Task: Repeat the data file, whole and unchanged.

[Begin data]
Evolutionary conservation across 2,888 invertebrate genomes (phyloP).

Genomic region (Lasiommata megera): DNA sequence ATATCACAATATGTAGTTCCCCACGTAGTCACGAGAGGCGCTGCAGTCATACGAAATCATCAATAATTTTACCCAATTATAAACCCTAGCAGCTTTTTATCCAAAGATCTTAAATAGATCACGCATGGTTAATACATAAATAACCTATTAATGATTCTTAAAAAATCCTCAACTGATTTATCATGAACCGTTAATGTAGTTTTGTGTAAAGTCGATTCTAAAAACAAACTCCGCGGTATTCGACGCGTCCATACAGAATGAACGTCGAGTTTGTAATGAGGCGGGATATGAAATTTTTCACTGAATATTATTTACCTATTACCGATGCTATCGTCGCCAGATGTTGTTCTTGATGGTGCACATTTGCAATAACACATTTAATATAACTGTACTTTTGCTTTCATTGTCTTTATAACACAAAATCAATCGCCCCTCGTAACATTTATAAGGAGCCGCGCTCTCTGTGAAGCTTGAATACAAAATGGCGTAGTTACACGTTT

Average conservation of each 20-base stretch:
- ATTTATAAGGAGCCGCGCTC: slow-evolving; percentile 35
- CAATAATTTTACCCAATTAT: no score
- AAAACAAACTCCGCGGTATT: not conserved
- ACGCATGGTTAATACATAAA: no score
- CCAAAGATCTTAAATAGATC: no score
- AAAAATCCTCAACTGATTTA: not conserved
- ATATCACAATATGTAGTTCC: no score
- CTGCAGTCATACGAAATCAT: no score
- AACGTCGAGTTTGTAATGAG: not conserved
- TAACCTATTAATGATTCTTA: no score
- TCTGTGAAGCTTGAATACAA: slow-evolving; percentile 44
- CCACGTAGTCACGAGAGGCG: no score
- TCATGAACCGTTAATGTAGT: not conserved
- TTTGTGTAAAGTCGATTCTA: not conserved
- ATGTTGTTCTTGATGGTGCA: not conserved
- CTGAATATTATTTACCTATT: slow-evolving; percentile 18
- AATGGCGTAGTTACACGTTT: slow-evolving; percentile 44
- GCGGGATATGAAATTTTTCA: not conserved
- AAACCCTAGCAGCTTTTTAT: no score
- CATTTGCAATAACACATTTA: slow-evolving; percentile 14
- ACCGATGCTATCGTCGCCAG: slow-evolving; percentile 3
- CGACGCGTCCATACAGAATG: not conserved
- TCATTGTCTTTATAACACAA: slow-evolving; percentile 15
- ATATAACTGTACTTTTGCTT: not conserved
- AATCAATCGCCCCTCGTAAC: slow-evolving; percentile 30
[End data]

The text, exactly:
Evolutionary conservation across 2,888 invertebrate genomes (phyloP).

Genomic region (Lasiommata megera): DNA sequence ATATCACAATATGTAGTTCCCCACGTAGTCACGAGAGGCGCTGCAGTCATACGAAATCATCAATAATTTTACCCAATTATAAACCCTAGCAGCTTTTTATCCAAAGATCTTAAATAGATCACGCATGGTTAATACATAAATAACCTATTAATGATTCTTAAAAAATCCTCAACTGATTTATCATGAACCGTTAATGTAGTTTTGTGTAAAGTCGATTCTAAAAACAAACTCCGCGGTATTCGACGCGTCCATACAGAATGAACGTCGAGTTTGTAATGAGGCGGGATATGAAATTTTTCACTGAATATTATTTACCTATTACCGATGCTATCGTCGCCAGATGTTGTTCTTGATGGTGCACATTTGCAATAACACATTTAATATAACTGTACTTTTGCTTTCATTGTCTTTATAACACAAAATCAATCGCCCCTCGTAACATTTATAAGGAGCCGCGCTCTCTGTGAAGCTTGAATACAAAATGGCGTAGTTACACGTTT

Average conservation of each 20-base stretch:
- ATTTATAAGGAGCCGCGCTC: slow-evolving; percentile 35
- CAATAATTTTACCCAATTAT: no score
- AAAACAAACTCCGCGGTATT: not conserved
- ACGCATGGTTAATACATAAA: no score
- CCAAAGATCTTAAATAGATC: no score
- AAAAATCCTCAACTGATTTA: not conserved
- ATATCACAATATGTAGTTCC: no score
- CTGCAGTCATACGAAATCAT: no score
- AACGTCGAGTTTGTAATGAG: not conserved
- TAACCTATTAATGATTCTTA: no score
- TCTGTGAAGCTTGAATACAA: slow-evolving; percentile 44
- CCACGTAGTCACGAGAGGCG: no score
- TCATGAACCGTTAATGTAGT: not conserved
- TTTGTGTAAAGTCGATTCTA: not conserved
- ATGTTGTTCTTGATGGTGCA: not conserved
- CTGAATATTATTTACCTATT: slow-evolving; percentile 18
- AATGGCGTAGTTACACGTTT: slow-evolving; percentile 44
- GCGGGATATGAAATTTTTCA: not conserved
- AAACCCTAGCAGCTTTTTAT: no score
- CATTTGCAATAACACATTTA: slow-evolving; percentile 14
- ACCGATGCTATCGTCGCCAG: slow-evolving; percentile 3
- CGACGCGTCCATACAGAATG: not conserved
- TCATTGTCTTTATAACACAA: slow-evolving; percentile 15
- ATATAACTGTACTTTTGCTT: not conserved
- AATCAATCGCCCCTCGTAAC: slow-evolving; percentile 30